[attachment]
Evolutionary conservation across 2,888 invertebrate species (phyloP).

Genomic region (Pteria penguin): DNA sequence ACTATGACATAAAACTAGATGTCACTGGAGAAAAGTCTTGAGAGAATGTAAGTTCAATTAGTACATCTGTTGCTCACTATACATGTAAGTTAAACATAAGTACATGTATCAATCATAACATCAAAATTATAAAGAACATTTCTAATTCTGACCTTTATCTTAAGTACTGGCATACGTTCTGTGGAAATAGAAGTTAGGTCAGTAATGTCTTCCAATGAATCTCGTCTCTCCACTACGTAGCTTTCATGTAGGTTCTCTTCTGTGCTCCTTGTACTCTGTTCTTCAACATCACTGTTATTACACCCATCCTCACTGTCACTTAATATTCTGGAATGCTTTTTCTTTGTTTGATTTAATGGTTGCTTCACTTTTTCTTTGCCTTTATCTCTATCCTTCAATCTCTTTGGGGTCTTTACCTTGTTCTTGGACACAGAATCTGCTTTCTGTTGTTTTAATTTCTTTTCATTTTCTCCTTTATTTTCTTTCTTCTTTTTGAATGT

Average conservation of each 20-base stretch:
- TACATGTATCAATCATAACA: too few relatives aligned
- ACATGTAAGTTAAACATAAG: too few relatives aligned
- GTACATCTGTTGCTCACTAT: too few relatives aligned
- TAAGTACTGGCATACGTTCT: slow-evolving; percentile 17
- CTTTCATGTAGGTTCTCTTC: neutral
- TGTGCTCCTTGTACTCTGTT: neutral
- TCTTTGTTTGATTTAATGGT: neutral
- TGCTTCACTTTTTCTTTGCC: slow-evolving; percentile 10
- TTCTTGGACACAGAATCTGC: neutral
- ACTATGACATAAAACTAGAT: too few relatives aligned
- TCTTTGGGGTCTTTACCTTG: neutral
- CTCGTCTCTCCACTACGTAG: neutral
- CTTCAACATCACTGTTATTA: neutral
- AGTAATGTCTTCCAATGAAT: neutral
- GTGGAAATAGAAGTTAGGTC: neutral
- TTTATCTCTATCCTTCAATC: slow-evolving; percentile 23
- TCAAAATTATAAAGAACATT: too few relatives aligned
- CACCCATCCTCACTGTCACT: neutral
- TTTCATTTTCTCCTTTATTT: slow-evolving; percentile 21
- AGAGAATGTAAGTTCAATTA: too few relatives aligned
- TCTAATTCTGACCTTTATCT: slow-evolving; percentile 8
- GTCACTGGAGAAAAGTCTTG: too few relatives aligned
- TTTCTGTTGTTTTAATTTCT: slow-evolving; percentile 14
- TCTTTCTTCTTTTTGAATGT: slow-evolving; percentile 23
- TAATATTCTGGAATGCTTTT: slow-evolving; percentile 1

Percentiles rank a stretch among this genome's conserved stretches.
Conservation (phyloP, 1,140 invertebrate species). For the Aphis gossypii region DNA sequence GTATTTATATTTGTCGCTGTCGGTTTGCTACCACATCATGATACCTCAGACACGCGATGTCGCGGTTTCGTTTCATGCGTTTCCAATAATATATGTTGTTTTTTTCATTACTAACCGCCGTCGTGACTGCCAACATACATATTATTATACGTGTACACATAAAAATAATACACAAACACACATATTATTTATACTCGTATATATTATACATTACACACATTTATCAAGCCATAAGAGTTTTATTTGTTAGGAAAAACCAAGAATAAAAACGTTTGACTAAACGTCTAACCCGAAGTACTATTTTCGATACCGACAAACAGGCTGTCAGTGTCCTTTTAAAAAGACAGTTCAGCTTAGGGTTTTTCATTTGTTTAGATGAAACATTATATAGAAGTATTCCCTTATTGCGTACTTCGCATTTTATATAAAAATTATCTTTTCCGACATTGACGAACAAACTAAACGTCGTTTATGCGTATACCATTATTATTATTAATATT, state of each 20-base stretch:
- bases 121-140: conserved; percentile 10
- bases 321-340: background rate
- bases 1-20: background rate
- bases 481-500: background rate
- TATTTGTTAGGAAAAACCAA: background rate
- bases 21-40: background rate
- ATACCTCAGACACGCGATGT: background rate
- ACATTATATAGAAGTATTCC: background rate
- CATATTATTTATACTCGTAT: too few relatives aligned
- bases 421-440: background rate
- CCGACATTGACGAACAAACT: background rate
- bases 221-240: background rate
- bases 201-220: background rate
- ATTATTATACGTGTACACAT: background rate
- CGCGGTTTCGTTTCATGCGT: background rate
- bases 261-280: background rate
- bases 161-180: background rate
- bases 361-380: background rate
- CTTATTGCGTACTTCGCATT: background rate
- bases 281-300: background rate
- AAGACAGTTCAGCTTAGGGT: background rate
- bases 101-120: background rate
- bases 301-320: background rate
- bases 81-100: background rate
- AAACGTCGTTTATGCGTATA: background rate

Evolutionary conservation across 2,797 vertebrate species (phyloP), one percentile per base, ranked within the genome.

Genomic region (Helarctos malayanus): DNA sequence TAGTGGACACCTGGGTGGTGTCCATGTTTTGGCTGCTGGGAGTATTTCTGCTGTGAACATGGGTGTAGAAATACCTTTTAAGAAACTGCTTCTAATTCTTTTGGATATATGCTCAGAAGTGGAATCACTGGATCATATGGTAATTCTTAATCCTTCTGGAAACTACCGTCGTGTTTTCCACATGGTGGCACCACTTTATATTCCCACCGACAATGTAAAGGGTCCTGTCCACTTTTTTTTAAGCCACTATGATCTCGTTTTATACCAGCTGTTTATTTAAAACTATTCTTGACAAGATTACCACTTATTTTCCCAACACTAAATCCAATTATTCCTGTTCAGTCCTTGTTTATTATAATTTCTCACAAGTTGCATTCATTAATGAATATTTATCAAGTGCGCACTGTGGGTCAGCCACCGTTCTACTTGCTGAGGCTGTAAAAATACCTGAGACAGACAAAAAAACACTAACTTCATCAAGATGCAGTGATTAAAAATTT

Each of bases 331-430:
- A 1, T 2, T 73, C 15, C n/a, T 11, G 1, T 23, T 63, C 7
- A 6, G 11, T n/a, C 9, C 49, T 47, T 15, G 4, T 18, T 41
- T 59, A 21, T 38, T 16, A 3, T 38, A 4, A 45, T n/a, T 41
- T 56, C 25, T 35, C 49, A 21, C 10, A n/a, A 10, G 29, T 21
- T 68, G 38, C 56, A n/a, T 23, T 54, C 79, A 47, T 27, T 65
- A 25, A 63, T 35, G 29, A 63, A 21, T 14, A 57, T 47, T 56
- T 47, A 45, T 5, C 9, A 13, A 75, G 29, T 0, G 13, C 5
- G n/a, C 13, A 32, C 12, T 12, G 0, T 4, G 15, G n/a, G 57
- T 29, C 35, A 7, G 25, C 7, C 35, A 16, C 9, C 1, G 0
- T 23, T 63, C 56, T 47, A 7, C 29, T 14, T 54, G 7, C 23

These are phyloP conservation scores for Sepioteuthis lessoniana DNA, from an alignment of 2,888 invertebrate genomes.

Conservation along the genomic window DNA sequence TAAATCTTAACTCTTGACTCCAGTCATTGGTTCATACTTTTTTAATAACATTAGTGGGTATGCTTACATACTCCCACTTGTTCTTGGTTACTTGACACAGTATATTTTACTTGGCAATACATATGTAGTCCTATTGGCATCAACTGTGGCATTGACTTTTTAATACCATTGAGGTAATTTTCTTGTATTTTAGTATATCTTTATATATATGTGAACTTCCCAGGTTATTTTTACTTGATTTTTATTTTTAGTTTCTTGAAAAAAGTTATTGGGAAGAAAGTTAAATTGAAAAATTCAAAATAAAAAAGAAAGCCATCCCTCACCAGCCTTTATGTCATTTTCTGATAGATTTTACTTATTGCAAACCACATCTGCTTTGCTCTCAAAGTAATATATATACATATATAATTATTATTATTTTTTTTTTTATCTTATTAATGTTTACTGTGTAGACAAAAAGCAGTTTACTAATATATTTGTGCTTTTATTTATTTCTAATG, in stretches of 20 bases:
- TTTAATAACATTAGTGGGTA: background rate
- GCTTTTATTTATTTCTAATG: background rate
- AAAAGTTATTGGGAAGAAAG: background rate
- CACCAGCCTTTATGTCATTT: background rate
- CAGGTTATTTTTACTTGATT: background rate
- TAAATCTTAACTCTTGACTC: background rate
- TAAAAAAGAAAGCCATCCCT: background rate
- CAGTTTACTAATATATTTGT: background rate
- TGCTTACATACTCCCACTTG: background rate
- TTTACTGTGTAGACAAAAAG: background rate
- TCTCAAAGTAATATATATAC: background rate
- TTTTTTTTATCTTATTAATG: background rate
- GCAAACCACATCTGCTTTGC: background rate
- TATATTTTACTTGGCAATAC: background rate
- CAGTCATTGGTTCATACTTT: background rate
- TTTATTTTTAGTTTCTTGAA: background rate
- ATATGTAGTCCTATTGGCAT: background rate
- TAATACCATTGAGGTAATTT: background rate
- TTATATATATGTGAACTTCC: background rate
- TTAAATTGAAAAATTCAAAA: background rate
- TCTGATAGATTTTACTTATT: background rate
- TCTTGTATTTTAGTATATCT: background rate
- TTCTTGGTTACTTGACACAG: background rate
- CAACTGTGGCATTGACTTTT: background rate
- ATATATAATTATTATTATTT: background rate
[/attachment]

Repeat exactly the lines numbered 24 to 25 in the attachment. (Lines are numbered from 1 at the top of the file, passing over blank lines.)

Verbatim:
- TCTAATTCTGACCTTTATCT: slow-evolving; percentile 8
- GTCACTGGAGAAAAGTCTTG: too few relatives aligned